• Virtual staff and flexi-working will be commonplace in 2030, UKCES predicts

  • 3 Mar 2014
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HR faces game-changing disruptions as work evolves, finds report

Employees who inhabit the office with their ‘virtual presence’ and super-flexible workforces are just two developments that HR will need to manage in 2030, a report from UK Commission for Employment and Skills (UKCES) has said.

The numbers of older workers, aged 70 and 80, and women in the workplace are expected to increase as a result of societal changes, while the divide between people at the top and bottom of the career ladder will widen.

And as technology evolves, the report predicts, ‘smart algorithms’ could take over routine tasks, while mobile access to the internet will mean employees no longer need to physically attend the office to do their jobs, making ‘virtual work’ commonplace.

These predictions are outlined in the ‘The Future of Work’ report, published today by UKCES. Its forecasts are based on an analysis of changes that are already happening, which include increasing globalisation, the UK’s ageing workforce, and the growing use of digital technology in every aspect of life. And these predicted outcomes will have profound implications for how employers and HR will work in 2030.

For example, ‘skills activism’ could become the new front line of employee relations as technological innovations automate professional work, prompting a government-led skills programme to re-train those whose jobs are at risk.

Employers are expected to require more flexibility from their workforce as they seek greater business agility. UKCES predicts this will mean a decrease in the size of core workforces, moving to a reliance on networks of project-based workers.

The increasing skills gap between people at the top of the career ladder and those at the bottom will mean highly skilled, highly paid professionals will have the clout to demand better work life balance. But the flip side of this will be that employees further down the food chain will face mounting job insecurity.

And multi-generational working, or ‘4G’ (four-generation) workplaces, is likely to become common as people delay retirement. “It will be the first time in human history that this has happened,” said Toby Peyton-Jones, director of HR for Siemens in the UK and North-West Europe, and a commissioner at UKCES. “Will we see inter-generational stress and culture clashes or will this prove to be a positive tension that is part of a wider diversity trend that will drive innovation?”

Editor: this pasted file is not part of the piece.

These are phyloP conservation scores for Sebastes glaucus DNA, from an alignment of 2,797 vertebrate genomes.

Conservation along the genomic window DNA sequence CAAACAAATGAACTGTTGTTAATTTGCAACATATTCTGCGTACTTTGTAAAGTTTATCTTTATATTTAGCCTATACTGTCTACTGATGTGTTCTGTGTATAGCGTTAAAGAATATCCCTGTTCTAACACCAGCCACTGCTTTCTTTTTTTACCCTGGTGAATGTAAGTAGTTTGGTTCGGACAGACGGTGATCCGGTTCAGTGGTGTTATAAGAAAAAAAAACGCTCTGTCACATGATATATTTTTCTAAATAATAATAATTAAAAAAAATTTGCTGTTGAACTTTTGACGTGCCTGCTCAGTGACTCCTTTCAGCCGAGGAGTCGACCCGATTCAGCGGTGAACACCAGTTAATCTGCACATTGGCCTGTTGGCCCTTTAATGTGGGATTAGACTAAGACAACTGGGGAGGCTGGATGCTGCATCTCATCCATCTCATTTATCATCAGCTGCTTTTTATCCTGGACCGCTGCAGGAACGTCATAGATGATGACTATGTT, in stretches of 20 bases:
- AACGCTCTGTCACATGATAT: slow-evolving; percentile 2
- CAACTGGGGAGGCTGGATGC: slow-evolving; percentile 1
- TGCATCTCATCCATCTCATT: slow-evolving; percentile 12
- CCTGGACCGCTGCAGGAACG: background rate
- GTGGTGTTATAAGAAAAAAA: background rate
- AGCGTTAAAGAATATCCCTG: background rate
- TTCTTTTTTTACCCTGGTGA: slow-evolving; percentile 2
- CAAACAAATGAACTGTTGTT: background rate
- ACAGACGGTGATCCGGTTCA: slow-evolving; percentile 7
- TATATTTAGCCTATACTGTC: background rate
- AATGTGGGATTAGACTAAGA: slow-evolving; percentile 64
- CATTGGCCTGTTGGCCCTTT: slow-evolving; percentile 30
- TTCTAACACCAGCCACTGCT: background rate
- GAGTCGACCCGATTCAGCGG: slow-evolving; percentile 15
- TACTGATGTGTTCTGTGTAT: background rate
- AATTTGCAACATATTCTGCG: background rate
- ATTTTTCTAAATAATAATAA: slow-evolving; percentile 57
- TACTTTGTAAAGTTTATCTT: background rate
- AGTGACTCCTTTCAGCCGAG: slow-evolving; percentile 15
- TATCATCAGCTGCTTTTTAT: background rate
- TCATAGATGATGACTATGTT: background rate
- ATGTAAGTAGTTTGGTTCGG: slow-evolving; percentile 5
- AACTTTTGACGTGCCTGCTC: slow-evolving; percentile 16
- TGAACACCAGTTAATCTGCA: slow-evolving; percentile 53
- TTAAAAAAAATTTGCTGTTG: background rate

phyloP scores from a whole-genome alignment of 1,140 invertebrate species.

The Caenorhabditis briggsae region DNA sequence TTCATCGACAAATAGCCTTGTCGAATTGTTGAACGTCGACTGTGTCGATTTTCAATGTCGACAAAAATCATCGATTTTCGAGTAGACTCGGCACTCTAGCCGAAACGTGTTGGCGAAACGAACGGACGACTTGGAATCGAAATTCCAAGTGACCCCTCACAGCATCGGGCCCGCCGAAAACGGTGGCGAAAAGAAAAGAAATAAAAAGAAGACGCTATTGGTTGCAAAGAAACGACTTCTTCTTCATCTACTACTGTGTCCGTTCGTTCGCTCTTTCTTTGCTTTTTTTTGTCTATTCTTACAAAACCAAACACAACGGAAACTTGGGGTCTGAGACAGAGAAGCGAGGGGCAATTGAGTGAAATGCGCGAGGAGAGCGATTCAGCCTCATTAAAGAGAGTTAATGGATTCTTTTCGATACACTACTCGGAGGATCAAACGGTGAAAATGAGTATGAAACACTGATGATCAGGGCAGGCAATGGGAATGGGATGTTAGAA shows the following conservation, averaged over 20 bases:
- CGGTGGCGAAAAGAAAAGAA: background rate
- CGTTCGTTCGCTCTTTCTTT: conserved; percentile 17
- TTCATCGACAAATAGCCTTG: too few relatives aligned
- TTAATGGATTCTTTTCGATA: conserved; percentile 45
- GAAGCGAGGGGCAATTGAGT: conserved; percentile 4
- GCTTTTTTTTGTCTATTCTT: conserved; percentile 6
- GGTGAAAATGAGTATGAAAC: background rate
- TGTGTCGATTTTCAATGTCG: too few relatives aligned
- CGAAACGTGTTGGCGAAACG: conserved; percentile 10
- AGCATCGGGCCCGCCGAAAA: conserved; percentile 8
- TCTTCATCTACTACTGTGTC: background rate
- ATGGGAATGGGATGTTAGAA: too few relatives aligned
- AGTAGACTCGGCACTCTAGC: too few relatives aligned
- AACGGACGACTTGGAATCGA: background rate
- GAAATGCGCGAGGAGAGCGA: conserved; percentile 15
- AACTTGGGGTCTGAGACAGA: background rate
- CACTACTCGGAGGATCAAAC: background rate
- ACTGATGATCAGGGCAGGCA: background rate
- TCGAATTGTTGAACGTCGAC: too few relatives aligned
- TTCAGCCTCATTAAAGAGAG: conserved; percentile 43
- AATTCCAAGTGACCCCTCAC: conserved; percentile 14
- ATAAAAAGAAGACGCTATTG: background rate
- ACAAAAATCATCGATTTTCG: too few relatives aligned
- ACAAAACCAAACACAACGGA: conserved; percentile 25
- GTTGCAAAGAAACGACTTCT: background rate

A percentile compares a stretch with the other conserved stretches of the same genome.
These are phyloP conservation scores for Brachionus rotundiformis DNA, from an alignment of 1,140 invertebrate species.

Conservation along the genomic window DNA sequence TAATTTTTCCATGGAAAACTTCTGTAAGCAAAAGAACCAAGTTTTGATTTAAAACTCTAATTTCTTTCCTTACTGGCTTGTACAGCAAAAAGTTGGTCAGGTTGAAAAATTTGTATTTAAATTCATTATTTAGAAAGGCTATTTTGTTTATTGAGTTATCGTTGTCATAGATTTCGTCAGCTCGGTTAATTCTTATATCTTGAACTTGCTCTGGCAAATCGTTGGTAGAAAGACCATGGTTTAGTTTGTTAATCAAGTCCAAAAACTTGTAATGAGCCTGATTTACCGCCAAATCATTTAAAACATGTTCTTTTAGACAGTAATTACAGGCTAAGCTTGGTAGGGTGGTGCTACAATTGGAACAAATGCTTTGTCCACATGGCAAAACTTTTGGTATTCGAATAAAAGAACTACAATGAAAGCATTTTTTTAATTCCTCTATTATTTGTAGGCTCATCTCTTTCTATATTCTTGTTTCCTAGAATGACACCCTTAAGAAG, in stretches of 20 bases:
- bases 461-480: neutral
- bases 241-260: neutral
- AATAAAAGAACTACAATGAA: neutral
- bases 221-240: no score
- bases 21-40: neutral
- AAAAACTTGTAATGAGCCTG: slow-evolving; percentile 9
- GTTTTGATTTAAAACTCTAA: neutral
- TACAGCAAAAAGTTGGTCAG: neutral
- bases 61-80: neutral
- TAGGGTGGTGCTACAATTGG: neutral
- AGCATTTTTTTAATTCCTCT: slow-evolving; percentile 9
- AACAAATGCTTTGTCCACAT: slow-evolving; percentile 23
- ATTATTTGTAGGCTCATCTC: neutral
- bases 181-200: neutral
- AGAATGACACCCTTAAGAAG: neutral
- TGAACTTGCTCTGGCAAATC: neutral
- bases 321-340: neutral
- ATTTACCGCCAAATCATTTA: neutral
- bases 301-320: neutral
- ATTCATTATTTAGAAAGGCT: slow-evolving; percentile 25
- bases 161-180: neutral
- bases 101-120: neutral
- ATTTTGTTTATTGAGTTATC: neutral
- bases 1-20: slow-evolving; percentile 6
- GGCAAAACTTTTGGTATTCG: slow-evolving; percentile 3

He said: “Some things are unstoppable forces – the rise of technology, for example.  Other influences are subtle and fragile, yet potentially even more significant.  I’d count things like the attitudes and culture of people born in the digital generation amongst these.”

Commenting on the rise of flexible working in the future, Ben Willmott, head of public policy at the CIPD, said: "Many more businesses will need to embrace flexible working to meet increasing demand from different parts of a multigenerational workforce. Younger people will likely demand a greater work-life balance, and greater flexibility will be expected by both mums and dads and as well as the growing number of workers who will also be looking after ageing parents or relatives. At the same time, older workers will need and demand more flexible routes into retirement, looking to downshift and work fewer hours rather than simply seeing retirement as a full stop to their working lives.”

The CIPD’s research on flexible working found that it is still mainly restricted to part-time working or flexi-time, although managers do have a greater ability to work remotely. It showed that job shares, term time working, mobile or remote working are still the exception for most employees.

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  • I am strong advocate of more flexible working for the benefits of industry and individuals. In fact helping organisations implement effectively, for all stakeholders, modern working practices is what I do professionally. However, we do need to be aware that there is danger of producing a first and third class employee structure which will lead to institutionalising further the existing divisions within society. Young people are already finding it difficult to get out of the short term contract or internship working patterns which will be exacerbated if the skills gap discussed develops fully. The future described is already here in pockets of the country and specific sectors. Let's learn by what is happening now to avoid the traps that await us in the future.

  • As an HR profession we need to lead our Senior colleagues on embracing this positively as it is a reality that we cannot change. I have been able to see all of the issues highlighted in this report for some time, yet far too many employers seem to demand flexibility but are all too often not prepared to see this as a two way process. Luckily I am part of an HR team who embrace this postively already and hopefully will continue to do so with the tide of change.